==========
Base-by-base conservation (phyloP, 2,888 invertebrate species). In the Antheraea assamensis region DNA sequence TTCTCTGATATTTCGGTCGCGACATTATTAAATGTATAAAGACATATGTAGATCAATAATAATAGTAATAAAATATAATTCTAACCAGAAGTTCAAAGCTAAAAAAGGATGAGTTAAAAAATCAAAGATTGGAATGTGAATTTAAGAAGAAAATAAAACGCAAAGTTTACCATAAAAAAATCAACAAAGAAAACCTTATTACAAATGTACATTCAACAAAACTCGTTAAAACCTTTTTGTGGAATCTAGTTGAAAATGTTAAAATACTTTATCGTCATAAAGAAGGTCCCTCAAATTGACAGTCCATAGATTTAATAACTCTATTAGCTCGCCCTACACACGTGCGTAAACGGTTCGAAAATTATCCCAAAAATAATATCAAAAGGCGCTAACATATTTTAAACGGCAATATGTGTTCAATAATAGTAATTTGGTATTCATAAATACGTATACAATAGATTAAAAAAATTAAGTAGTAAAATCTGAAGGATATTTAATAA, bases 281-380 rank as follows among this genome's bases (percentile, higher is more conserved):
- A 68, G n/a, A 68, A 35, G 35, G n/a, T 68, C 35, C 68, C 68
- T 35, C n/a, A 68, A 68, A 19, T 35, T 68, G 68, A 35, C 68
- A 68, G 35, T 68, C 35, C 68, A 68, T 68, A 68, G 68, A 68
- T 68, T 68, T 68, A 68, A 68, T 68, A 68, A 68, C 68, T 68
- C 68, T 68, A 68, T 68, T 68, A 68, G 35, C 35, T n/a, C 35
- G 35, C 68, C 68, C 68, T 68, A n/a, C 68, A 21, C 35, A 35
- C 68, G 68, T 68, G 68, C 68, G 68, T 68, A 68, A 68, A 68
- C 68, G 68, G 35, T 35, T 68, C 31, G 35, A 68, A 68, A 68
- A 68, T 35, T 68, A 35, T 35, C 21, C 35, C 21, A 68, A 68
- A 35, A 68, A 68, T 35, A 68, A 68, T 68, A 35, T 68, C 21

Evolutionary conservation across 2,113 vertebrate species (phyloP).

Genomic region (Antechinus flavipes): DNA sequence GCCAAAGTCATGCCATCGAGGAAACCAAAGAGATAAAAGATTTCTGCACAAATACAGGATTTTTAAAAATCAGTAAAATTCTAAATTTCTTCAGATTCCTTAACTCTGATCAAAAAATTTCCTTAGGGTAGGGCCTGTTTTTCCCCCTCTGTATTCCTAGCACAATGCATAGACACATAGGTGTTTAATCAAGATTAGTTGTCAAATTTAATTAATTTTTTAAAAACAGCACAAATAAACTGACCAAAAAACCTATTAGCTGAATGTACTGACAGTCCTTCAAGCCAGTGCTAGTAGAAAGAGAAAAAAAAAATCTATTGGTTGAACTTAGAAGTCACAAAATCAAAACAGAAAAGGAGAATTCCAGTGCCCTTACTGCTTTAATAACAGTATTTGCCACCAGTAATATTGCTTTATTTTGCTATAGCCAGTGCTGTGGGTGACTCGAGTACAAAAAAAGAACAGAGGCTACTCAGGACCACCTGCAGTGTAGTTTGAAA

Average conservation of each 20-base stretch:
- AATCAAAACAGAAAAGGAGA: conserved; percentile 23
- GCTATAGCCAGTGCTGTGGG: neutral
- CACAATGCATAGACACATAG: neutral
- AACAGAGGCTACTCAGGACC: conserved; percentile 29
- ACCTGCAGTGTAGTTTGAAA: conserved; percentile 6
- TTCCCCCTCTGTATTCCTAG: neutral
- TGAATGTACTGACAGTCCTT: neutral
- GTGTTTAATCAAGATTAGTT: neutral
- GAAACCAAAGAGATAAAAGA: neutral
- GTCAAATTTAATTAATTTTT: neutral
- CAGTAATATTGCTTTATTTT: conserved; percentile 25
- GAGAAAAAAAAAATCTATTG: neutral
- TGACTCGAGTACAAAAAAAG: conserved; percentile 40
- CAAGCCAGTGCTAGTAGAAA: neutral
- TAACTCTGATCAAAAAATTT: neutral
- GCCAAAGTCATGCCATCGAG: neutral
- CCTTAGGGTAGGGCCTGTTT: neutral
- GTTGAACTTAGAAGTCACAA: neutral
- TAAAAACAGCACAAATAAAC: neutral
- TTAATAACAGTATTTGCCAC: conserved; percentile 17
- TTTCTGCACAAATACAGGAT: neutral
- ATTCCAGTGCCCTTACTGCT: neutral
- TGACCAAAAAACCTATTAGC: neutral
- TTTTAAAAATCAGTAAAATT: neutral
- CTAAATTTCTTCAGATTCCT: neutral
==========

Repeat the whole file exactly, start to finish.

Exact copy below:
Base-by-base conservation (phyloP, 2,888 invertebrate species). In the Antheraea assamensis region DNA sequence TTCTCTGATATTTCGGTCGCGACATTATTAAATGTATAAAGACATATGTAGATCAATAATAATAGTAATAAAATATAATTCTAACCAGAAGTTCAAAGCTAAAAAAGGATGAGTTAAAAAATCAAAGATTGGAATGTGAATTTAAGAAGAAAATAAAACGCAAAGTTTACCATAAAAAAATCAACAAAGAAAACCTTATTACAAATGTACATTCAACAAAACTCGTTAAAACCTTTTTGTGGAATCTAGTTGAAAATGTTAAAATACTTTATCGTCATAAAGAAGGTCCCTCAAATTGACAGTCCATAGATTTAATAACTCTATTAGCTCGCCCTACACACGTGCGTAAACGGTTCGAAAATTATCCCAAAAATAATATCAAAAGGCGCTAACATATTTTAAACGGCAATATGTGTTCAATAATAGTAATTTGGTATTCATAAATACGTATACAATAGATTAAAAAAATTAAGTAGTAAAATCTGAAGGATATTTAATAA, bases 281-380 rank as follows among this genome's bases (percentile, higher is more conserved):
- A 68, G n/a, A 68, A 35, G 35, G n/a, T 68, C 35, C 68, C 68
- T 35, C n/a, A 68, A 68, A 19, T 35, T 68, G 68, A 35, C 68
- A 68, G 35, T 68, C 35, C 68, A 68, T 68, A 68, G 68, A 68
- T 68, T 68, T 68, A 68, A 68, T 68, A 68, A 68, C 68, T 68
- C 68, T 68, A 68, T 68, T 68, A 68, G 35, C 35, T n/a, C 35
- G 35, C 68, C 68, C 68, T 68, A n/a, C 68, A 21, C 35, A 35
- C 68, G 68, T 68, G 68, C 68, G 68, T 68, A 68, A 68, A 68
- C 68, G 68, G 35, T 35, T 68, C 31, G 35, A 68, A 68, A 68
- A 68, T 35, T 68, A 35, T 35, C 21, C 35, C 21, A 68, A 68
- A 35, A 68, A 68, T 35, A 68, A 68, T 68, A 35, T 68, C 21

Evolutionary conservation across 2,113 vertebrate species (phyloP).

Genomic region (Antechinus flavipes): DNA sequence GCCAAAGTCATGCCATCGAGGAAACCAAAGAGATAAAAGATTTCTGCACAAATACAGGATTTTTAAAAATCAGTAAAATTCTAAATTTCTTCAGATTCCTTAACTCTGATCAAAAAATTTCCTTAGGGTAGGGCCTGTTTTTCCCCCTCTGTATTCCTAGCACAATGCATAGACACATAGGTGTTTAATCAAGATTAGTTGTCAAATTTAATTAATTTTTTAAAAACAGCACAAATAAACTGACCAAAAAACCTATTAGCTGAATGTACTGACAGTCCTTCAAGCCAGTGCTAGTAGAAAGAGAAAAAAAAAATCTATTGGTTGAACTTAGAAGTCACAAAATCAAAACAGAAAAGGAGAATTCCAGTGCCCTTACTGCTTTAATAACAGTATTTGCCACCAGTAATATTGCTTTATTTTGCTATAGCCAGTGCTGTGGGTGACTCGAGTACAAAAAAAGAACAGAGGCTACTCAGGACCACCTGCAGTGTAGTTTGAAA

Average conservation of each 20-base stretch:
- AATCAAAACAGAAAAGGAGA: conserved; percentile 23
- GCTATAGCCAGTGCTGTGGG: neutral
- CACAATGCATAGACACATAG: neutral
- AACAGAGGCTACTCAGGACC: conserved; percentile 29
- ACCTGCAGTGTAGTTTGAAA: conserved; percentile 6
- TTCCCCCTCTGTATTCCTAG: neutral
- TGAATGTACTGACAGTCCTT: neutral
- GTGTTTAATCAAGATTAGTT: neutral
- GAAACCAAAGAGATAAAAGA: neutral
- GTCAAATTTAATTAATTTTT: neutral
- CAGTAATATTGCTTTATTTT: conserved; percentile 25
- GAGAAAAAAAAAATCTATTG: neutral
- TGACTCGAGTACAAAAAAAG: conserved; percentile 40
- CAAGCCAGTGCTAGTAGAAA: neutral
- TAACTCTGATCAAAAAATTT: neutral
- GCCAAAGTCATGCCATCGAG: neutral
- CCTTAGGGTAGGGCCTGTTT: neutral
- GTTGAACTTAGAAGTCACAA: neutral
- TAAAAACAGCACAAATAAAC: neutral
- TTAATAACAGTATTTGCCAC: conserved; percentile 17
- TTTCTGCACAAATACAGGAT: neutral
- ATTCCAGTGCCCTTACTGCT: neutral
- TGACCAAAAAACCTATTAGC: neutral
- TTTTAAAAATCAGTAAAATT: neutral
- CTAAATTTCTTCAGATTCCT: neutral